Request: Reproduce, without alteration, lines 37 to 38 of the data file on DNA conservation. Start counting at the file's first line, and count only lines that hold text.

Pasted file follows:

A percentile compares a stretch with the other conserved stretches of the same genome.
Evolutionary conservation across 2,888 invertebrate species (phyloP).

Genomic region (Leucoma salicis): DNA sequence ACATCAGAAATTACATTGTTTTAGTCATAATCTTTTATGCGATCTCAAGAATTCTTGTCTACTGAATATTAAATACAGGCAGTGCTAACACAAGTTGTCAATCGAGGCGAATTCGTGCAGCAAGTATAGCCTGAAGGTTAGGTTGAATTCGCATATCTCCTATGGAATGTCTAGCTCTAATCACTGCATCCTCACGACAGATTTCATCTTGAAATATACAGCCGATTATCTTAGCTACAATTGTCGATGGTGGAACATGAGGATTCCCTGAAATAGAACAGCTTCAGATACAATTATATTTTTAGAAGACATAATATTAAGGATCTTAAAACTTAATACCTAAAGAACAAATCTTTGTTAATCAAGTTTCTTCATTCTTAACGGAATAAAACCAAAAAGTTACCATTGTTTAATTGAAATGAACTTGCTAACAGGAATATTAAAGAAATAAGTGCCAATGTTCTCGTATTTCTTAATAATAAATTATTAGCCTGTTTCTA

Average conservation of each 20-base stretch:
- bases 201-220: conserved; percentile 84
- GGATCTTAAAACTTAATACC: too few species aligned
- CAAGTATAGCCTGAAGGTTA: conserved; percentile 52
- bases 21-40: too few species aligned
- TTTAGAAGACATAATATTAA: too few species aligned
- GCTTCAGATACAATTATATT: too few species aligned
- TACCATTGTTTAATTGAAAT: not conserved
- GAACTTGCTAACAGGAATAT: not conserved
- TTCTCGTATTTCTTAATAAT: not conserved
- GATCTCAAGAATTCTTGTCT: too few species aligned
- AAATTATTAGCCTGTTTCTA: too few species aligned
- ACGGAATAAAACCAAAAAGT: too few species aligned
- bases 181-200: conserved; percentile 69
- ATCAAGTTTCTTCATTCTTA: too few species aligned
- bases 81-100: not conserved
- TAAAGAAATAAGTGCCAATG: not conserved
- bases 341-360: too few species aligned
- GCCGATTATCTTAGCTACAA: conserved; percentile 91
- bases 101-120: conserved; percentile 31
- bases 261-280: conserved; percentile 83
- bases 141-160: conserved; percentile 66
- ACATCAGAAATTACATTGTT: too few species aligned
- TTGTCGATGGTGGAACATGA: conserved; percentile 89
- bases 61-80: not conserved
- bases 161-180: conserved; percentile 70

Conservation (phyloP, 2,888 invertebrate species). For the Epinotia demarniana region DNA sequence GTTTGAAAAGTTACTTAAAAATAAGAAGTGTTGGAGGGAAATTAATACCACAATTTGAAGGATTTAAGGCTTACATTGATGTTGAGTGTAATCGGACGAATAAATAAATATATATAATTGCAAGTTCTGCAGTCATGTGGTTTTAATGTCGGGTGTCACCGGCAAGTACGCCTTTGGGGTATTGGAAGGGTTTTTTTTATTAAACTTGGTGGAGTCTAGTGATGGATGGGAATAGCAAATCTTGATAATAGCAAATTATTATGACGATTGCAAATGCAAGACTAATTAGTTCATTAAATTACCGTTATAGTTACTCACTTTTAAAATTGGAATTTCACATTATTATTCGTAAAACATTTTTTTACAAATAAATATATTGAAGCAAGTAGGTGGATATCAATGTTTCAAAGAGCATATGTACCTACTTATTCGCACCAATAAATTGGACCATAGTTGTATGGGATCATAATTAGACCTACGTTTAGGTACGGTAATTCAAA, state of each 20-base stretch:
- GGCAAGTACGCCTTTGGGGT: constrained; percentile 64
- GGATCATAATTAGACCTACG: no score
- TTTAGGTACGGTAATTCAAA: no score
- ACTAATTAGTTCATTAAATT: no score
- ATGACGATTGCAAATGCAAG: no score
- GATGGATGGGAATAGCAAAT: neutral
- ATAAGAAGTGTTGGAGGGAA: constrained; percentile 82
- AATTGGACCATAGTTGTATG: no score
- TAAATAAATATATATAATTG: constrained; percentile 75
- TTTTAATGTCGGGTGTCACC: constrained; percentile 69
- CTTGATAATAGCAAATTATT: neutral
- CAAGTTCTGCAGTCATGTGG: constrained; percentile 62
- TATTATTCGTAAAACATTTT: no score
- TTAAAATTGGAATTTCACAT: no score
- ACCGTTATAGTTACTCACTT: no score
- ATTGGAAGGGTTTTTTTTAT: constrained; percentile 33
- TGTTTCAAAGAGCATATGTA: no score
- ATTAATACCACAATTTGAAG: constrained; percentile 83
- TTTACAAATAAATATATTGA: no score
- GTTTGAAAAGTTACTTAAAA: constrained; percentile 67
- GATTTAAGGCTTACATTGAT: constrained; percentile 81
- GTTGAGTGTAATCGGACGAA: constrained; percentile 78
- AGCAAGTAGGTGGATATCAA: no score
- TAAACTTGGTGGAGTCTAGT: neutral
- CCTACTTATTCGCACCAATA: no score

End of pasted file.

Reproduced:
- ATAAGAAGTGTTGGAGGGAA: constrained; percentile 82
- AATTGGACCATAGTTGTATG: no score